The University of Massachusetts Amherst
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Master of Arts

This summary is intended to provide an overview of the requirements. Details may be found in the Graduate Program Handbook.

Each M.A. candidate selects a major area of concentration from those offered by the History Department. The M.A. areas offered include the following: United States, Latin America, Europe, Middle East, East Asia, and History of Science. Selection of the student's adviser is based on the choice of area of concentration. M.A. candidates may choose to pursue the Graduate Certificate in Public History (available to any master's candidate in any department on campus) or a concentration in Global History in addition to the regular course of study.  More complete information on graduate study in history may be found in the departmental statement, Graduate Programs in History, available from the Department of History office.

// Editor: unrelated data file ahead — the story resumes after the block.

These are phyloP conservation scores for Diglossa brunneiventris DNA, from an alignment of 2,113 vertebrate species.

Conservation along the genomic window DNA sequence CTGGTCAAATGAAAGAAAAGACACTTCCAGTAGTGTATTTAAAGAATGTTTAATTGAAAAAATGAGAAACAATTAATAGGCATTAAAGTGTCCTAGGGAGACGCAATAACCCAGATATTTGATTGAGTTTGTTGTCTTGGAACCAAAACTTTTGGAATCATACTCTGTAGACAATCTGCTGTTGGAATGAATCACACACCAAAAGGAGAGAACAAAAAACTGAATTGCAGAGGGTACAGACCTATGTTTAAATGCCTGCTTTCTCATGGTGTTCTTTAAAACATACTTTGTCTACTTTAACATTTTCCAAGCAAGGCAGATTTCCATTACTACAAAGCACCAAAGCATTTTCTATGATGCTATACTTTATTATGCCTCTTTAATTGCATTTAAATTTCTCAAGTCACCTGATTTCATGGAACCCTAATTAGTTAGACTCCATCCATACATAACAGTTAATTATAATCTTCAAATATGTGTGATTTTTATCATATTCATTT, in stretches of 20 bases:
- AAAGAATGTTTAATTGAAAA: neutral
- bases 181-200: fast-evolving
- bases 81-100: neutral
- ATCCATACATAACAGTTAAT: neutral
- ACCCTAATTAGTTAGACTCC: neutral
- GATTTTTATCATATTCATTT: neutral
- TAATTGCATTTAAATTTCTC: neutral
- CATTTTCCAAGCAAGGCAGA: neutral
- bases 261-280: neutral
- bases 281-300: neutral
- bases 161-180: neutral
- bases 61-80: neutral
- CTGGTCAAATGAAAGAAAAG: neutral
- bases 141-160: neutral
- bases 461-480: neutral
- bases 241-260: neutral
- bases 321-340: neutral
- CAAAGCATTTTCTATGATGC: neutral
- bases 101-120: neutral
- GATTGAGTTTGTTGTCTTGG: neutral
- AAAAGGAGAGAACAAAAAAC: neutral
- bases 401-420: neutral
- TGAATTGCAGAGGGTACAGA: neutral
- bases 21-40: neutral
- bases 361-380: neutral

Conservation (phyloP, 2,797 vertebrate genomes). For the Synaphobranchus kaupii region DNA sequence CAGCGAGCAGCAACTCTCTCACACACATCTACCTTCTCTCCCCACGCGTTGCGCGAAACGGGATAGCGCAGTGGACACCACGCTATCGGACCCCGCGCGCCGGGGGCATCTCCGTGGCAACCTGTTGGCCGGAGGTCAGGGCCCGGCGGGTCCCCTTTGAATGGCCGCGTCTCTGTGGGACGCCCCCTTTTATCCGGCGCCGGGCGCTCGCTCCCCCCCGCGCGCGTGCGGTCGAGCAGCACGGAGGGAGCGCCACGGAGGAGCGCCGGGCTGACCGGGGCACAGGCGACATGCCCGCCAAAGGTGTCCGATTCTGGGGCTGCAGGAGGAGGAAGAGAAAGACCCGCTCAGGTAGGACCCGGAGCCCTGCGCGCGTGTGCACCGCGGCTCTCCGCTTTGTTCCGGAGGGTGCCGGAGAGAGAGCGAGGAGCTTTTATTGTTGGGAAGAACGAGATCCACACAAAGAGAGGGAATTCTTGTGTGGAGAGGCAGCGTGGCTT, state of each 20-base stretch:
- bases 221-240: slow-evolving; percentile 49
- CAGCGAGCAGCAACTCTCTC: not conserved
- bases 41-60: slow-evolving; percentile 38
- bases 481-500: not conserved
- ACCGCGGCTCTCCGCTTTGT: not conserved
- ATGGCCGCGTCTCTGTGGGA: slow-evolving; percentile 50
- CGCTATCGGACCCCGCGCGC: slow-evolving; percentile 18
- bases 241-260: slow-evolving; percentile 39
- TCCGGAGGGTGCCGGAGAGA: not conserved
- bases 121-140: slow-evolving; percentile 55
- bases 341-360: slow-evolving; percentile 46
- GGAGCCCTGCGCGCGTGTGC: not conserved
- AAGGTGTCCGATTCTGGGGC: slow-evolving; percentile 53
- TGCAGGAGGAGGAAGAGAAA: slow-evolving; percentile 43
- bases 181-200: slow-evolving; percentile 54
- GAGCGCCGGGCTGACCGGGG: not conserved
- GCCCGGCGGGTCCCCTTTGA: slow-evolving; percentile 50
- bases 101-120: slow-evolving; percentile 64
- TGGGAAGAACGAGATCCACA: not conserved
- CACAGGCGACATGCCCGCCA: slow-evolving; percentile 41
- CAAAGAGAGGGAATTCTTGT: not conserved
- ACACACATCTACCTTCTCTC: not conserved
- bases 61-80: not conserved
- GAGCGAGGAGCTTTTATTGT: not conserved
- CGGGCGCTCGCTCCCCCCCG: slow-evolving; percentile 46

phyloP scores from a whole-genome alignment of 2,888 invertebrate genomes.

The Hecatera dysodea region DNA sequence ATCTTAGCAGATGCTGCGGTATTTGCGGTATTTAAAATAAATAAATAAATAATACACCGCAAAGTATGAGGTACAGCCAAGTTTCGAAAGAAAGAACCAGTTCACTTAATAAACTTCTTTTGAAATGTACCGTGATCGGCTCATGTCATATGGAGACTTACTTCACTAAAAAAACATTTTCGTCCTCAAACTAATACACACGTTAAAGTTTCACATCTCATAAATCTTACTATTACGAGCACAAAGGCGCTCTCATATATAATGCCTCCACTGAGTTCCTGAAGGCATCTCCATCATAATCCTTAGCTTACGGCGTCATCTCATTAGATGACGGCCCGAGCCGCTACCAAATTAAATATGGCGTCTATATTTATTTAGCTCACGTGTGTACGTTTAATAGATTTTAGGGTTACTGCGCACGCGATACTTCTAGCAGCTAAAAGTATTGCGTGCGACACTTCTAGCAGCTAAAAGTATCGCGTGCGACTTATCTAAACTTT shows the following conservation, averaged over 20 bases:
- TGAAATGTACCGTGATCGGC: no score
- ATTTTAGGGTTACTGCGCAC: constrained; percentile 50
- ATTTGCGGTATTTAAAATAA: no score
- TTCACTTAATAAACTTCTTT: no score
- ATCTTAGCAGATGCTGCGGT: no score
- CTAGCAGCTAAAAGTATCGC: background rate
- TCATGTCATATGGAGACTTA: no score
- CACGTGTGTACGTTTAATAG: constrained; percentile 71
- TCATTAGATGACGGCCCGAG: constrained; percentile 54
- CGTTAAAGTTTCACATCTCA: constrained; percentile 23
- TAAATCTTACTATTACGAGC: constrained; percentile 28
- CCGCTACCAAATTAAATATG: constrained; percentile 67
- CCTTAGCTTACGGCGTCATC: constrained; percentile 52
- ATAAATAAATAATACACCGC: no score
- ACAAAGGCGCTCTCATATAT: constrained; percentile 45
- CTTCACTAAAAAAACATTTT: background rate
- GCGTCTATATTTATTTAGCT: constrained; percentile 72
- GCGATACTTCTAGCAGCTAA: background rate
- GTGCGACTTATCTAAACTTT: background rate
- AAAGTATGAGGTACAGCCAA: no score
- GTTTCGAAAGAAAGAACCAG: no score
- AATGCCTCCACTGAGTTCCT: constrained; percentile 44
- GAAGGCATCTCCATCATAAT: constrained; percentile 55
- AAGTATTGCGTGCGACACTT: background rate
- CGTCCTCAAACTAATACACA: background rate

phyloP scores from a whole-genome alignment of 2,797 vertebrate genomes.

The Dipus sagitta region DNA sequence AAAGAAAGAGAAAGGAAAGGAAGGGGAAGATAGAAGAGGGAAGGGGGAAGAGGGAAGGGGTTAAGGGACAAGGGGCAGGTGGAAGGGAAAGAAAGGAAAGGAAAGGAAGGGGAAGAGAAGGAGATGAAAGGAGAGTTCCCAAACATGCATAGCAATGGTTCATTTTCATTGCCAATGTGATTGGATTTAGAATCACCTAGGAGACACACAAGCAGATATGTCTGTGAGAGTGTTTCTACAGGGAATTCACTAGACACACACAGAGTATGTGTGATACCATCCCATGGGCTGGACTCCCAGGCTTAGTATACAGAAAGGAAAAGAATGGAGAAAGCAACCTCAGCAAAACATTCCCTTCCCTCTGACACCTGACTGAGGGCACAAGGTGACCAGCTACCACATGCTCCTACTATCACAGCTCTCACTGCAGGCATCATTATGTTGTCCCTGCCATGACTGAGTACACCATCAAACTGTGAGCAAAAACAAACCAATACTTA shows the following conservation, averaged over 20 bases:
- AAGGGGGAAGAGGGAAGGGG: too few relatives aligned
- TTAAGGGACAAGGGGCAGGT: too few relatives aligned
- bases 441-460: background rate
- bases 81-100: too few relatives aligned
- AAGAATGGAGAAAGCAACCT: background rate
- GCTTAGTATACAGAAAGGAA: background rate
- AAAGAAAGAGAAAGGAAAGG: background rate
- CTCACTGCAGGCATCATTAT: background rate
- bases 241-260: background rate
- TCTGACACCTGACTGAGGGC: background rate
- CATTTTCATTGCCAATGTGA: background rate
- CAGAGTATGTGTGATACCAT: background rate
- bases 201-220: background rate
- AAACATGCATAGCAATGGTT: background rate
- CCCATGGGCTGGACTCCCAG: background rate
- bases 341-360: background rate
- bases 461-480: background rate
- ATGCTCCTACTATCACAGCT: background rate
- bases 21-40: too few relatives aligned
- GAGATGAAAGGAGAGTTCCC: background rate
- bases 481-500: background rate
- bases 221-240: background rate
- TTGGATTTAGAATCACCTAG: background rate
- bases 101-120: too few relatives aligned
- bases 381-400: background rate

Course Work

A normal course load is three courses per semester, or two courses for students with an assistantship.

Students may write a Master's thesis for 8 credits as a substitute for two courses in the 600 - 800 series, one of which may be a seminar.

Each student must obtain 30 credits, at least 24 of which must be in the 600 - 800 series.

  • One course must be History 691P, Introduction to the Study of History, in the first semester of the first year.
  • One course must be a historiography course in the relevant area.
  • One or two courses must be 700-level research seminars, taken as regular courses or independent studies.

Fields and Final Evaluation

To complete their degree, M.A. candidates craft a portfolio of work and present it at a capstone departmental event in their final semester of study. The portfolio covers three broad fields of history, one of which must be outside a student's major (geographical) area. See the list of currently approved fields here.

Language Proficiency

All M.A. candidates must demonstrate a reading knowledge in one foreign language. U.S. history specialists may substitute proficiency in an alternative tool of research.